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Re: How are the views of Buddhadasa Bhikkhu regarded?

Postby clw_uk » Tue Jul 14, 2009 3:31 pm

Peter wrote:
clw_uk wrote:But if one takes the view of "wait and see" then one doesnt need to take up a view of rebirth since that person is happy with it being an unknown

Since when did "being happy with it" constitute a valid argument? I am happy eating bacon but that doesn't make it good nor healthy. You are clearly happy with your view; no one here disputes that. The dispute is whether your view is in line with Buddhist teachings or not.




If someone says "wait and see" then, to me, it is saying that the person isnt bothered about if there is or isnt rebirth, God etc and is comfortable with it being an unknown


To me one cant say "wait and see" and then say "there is rebirth" since the two sentences contradict each other


As for the slightly different topic of my view, 4nt's, i think its safe to say that it is in line

metta
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Re: How are the views of Buddhadasa Bhikkhu regarded?

Postby clw_uk » Tue Jul 14, 2009 3:34 pm

tiltbillings wrote:
clw_uk wrote:But if one takes the view of "wait and see" then one doesnt need to take up a view of rebirth since that person is happy with it being an unknown


"Wait and see" is a view. My point is that rebirth is what the Buddha taught, it is tied up directly with paticcasamuppada, but no one is forcing you to do anything, and you can believe what you wish.




I have said that paticcasamuppada has "rebirth". I see it the same way that Ajahn Buddhadasa and Ajahn Chah taught it


Therefore the Buddha didn’t discriminate between laymen and monks,
he taught all people to practise to know the truth of the san˙kha¯ras. When
we know this truth, we let them go. If we know the truth there will be no
more becoming or birth. How is there no more birth? There is no way
for birth to take place because we fully know the truth of san˙kha¯ras. If
we fully know the truth, then there is peace. Having or not having, it’s
all the same. Gain and loss are one. The Buddha taught us to know
this. This is peace; peace from happiness, unhappiness, gladness and
sorrow.

We must see that there is no reason to be born. Born in what way?
Born into gladness: When we get something we like we are glad over
it. If there is no clinging to that gladness there is no birth; if there is
clinging, this is called ‘birth’. So if we get something, we aren’t born
(into gladness). If we lose, then we aren’t born (into sorrow). This
is the birthless and the deathless. Birth and death are both founded in
clinging to and cherishing the san˙kha¯ras.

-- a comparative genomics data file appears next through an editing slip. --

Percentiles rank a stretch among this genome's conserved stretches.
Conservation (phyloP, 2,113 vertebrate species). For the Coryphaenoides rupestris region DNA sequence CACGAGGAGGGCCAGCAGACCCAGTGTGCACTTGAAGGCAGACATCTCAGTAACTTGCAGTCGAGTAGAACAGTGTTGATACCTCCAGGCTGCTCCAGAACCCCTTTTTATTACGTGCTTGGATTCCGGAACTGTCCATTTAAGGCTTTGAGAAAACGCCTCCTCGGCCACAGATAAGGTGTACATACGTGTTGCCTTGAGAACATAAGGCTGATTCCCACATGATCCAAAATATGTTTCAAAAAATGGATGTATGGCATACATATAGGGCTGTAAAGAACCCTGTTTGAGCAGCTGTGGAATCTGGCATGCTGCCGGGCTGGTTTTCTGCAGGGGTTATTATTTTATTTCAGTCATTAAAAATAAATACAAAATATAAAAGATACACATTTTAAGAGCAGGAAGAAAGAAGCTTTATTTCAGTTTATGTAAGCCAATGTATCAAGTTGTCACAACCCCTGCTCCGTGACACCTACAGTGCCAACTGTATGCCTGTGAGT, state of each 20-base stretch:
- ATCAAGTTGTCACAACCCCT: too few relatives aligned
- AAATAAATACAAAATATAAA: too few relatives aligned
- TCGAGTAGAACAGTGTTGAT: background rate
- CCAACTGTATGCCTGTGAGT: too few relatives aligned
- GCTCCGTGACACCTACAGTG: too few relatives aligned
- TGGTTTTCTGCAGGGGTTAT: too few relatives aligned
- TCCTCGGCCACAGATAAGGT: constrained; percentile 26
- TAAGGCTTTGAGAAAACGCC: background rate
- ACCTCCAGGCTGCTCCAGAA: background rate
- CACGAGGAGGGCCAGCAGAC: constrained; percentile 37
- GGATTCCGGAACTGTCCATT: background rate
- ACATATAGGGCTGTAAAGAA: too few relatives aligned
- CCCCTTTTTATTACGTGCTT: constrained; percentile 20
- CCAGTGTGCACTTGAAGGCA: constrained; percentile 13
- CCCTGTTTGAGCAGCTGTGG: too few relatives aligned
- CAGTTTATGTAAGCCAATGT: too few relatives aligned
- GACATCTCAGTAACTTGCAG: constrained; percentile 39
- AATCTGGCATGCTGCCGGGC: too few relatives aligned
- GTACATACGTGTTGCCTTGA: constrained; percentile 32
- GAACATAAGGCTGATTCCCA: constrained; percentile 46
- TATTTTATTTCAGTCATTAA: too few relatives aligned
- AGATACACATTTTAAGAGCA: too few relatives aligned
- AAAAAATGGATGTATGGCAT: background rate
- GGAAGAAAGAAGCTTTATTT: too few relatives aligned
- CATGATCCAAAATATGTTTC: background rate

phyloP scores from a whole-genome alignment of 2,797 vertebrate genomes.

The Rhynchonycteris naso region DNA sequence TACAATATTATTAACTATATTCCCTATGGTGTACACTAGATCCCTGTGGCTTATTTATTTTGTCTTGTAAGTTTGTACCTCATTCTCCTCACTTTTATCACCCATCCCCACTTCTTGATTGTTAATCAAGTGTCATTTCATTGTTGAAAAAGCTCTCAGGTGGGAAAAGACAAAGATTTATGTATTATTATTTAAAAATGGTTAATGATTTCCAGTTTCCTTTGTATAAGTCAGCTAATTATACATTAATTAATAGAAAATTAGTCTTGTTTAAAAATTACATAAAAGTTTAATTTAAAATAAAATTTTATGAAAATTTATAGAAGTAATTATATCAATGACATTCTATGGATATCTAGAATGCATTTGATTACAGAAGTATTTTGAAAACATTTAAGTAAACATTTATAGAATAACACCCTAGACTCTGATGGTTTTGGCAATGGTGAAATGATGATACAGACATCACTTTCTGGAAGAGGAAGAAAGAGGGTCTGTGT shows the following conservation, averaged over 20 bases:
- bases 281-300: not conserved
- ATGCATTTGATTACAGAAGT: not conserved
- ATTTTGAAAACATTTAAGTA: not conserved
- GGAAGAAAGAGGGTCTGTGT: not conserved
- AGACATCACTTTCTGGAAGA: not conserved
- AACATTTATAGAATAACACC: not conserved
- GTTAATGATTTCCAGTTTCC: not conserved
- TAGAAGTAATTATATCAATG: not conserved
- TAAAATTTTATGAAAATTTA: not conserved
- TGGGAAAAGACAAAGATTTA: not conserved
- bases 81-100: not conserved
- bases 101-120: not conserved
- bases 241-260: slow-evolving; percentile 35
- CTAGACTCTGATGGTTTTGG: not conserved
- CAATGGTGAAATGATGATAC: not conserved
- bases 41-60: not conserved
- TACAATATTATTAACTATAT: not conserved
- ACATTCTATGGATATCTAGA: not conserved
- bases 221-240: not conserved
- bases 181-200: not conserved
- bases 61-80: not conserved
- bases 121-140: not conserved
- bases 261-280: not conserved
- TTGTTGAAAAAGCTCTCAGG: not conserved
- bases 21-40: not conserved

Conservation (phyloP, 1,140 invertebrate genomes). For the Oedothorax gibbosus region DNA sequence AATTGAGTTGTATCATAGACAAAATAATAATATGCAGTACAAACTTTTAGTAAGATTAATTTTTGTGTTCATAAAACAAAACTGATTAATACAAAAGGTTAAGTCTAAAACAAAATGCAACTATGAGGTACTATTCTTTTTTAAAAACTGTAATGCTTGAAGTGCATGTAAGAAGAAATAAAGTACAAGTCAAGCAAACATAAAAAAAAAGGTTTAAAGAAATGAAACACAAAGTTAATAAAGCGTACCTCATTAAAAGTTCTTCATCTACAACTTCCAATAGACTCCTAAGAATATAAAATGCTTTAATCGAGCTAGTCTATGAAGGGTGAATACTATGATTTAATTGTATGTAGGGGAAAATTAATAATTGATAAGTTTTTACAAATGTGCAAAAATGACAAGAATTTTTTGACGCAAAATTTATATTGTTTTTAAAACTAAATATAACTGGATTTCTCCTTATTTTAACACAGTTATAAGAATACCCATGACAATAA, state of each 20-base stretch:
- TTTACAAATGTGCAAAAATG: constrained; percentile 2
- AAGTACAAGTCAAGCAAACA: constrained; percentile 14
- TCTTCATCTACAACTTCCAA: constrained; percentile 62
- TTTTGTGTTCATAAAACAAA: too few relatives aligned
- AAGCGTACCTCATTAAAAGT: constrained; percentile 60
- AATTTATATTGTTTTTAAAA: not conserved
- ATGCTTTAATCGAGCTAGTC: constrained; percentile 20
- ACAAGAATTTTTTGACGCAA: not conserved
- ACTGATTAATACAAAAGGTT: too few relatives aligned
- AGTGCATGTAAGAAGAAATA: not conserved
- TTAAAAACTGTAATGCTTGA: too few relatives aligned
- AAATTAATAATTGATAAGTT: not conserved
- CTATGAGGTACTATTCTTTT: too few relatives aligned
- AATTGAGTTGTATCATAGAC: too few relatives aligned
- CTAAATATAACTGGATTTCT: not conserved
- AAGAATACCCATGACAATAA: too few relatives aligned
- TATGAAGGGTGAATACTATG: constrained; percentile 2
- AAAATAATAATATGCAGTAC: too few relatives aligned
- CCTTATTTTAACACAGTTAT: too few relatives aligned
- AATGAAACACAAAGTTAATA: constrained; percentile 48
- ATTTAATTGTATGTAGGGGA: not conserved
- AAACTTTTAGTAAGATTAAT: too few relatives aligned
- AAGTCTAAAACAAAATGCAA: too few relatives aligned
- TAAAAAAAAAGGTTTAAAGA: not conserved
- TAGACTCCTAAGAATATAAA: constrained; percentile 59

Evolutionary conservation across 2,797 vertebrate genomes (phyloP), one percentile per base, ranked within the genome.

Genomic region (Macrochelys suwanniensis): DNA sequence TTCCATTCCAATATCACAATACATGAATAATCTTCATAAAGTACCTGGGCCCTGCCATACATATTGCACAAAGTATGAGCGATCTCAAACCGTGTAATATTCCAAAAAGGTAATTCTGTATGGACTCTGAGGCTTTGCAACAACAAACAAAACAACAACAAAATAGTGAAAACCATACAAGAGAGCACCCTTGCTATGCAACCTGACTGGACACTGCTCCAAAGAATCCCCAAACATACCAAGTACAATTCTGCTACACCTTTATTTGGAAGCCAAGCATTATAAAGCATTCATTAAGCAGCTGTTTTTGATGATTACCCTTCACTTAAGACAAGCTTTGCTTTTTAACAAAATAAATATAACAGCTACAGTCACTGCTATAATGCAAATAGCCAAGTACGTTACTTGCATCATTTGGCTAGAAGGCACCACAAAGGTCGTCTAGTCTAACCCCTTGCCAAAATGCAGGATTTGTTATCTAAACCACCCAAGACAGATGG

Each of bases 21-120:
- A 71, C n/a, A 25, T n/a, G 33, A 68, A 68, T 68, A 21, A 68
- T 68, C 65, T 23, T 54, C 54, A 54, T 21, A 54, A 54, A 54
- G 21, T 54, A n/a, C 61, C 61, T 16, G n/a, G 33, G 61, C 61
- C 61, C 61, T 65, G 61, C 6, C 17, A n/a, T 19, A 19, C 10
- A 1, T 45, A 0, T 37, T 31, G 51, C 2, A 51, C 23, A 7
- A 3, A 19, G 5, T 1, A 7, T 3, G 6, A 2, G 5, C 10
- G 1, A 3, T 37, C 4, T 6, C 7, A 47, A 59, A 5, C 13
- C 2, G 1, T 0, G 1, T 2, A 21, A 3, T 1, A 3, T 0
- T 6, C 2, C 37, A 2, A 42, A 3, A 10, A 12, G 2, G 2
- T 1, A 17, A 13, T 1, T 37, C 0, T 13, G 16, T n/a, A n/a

So the Buddha said. “There is no more becoming for me, finished
is the holy life, this is my last birth.” There! He knew the birthless and
the deathless. This is what the Buddha constantly exhorted his disciples
to know. This is the right practice. If you don’t reach it, if you don’t
reach the Middle Way, then you won’t transcend suffering

Ajahn Chah


metta
“ Your mind is likewise blocked. But the right road awaits you still. Cast out your doubts, your fears and your desires, let go of grief and of hope as well, for where these rule , then the mind is their subject." Boetius
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Re: How are the views of Buddhadasa Bhikkhu regarded?

Postby clw_uk » Tue Jul 14, 2009 3:38 pm

And from Ajahn Buddhadasa



Birth is perpetual suffering. True happiness consists in eliminating the false idea of "I". Mankind's problems reduce to the problem of suffering, whether inflicted by another or by oneself.
Everyday language-Dharma language: In every day language the term birth refers simply to physical birth from a mother's body: in Dharma language birth refers to a mental event arising our of ignorance, craving, and clinging.
Whenever there arises the mistaken idea "I," the "I" has been born; its parents are ignorance and craving.
The kind of birth that constitutes a problem for us is mental birth.
Anyone who falls to grasp this point will never succeed in understanding anything of the Buddha teaching.
The subject we shall discuss today is one, which I feel everyone ought to recognize as pressing, namely the following two statements made by the Buddha:
"Birth is perpetual suffering. (Dukkha jati punappunam)" and
"True happiness consists in eliminating the false idea of 'I'.
(Asmimanassa vinayo etam ve paramam sukham)"


Mankind's problems reduce to the problem of suffering, whether inflicted by another or by oneself by way of mental defilements (kilesa). This is the primary problem for every human being, because no one wants suffering. In the above statements the Buddha equates suffering with birth: "Birth is perpetual suffering"; and he equates happiness with the complete giving up of the false idea "I," "myself," "I am," "I exist".